Aida Hadzialic, 29, minister for secondary and adult education, revealed that she had been stopped by police in the southern city of Malmo and tests showed she had an alcohol level of 0.2 grammes per litre of blood — just the level considered an offence in Sweden.
“That was the biggest mistake of my life… I will take responsibility. I announce my intention to resign from my ministerial post,” an emotional Hadzialic told a press conference at government headquarters in Stockholm.
“I understand that a lot of people are disappointed in me. And I am angry with myself, and certainly I deeply regret it,” added the young politician seen as the future of the Social Democrat party.
Hadzialic was born in Bosnia and immigrated to Sweden at the age of five, in 1992, with her parents fleeing the war in the Balkans. She became involved in the Social Democrats youth movement in high school and went on to be elected a municipal councillor at age 23.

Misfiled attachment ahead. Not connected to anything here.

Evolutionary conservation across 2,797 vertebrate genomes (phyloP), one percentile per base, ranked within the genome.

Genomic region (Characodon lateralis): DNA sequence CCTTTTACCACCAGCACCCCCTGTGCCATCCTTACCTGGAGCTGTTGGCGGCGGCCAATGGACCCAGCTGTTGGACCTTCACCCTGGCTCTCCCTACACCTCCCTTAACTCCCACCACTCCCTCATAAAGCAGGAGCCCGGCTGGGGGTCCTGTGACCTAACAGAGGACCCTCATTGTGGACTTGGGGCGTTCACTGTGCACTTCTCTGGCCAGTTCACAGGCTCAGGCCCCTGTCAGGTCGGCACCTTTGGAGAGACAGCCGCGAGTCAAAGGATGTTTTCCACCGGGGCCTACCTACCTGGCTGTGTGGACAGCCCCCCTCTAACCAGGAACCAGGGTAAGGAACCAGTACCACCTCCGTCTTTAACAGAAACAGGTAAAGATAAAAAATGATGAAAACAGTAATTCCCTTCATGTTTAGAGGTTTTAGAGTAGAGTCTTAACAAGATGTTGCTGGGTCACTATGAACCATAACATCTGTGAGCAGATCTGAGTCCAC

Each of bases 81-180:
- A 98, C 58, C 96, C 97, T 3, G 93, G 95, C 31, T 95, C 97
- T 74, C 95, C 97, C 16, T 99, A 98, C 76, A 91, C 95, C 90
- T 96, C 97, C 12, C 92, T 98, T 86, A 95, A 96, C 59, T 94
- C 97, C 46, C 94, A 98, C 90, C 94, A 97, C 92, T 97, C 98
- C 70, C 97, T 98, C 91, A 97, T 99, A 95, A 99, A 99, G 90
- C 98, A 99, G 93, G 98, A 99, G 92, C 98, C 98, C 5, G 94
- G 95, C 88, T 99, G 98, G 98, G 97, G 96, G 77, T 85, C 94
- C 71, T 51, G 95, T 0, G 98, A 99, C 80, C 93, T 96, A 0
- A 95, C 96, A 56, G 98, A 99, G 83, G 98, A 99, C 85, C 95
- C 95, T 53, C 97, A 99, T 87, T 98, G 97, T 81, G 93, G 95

Then in 2014 at 27 she became the youngest ever government minister in Sweden’s history. She is not the only politician to have to drop out since Sweden’s political left returned to power two years ago.
Deputy premier and environment minister Asa Romson from the Green party resigned in May after a series of gaffes, the last being to describe the 2001 terrorist attacks in the United States as “the accidents of September 11”.
Housing minister Mehmet Kaplan, of Turkish origin, had to step down in April after comparing Israelis to the Nazis, and Mona Sahlin, the national coordinator for protecting democracy against violent extremism, was forced to resign in May after media revealed that she had made false income declarations for her bodyguard to help him obtain bank loans.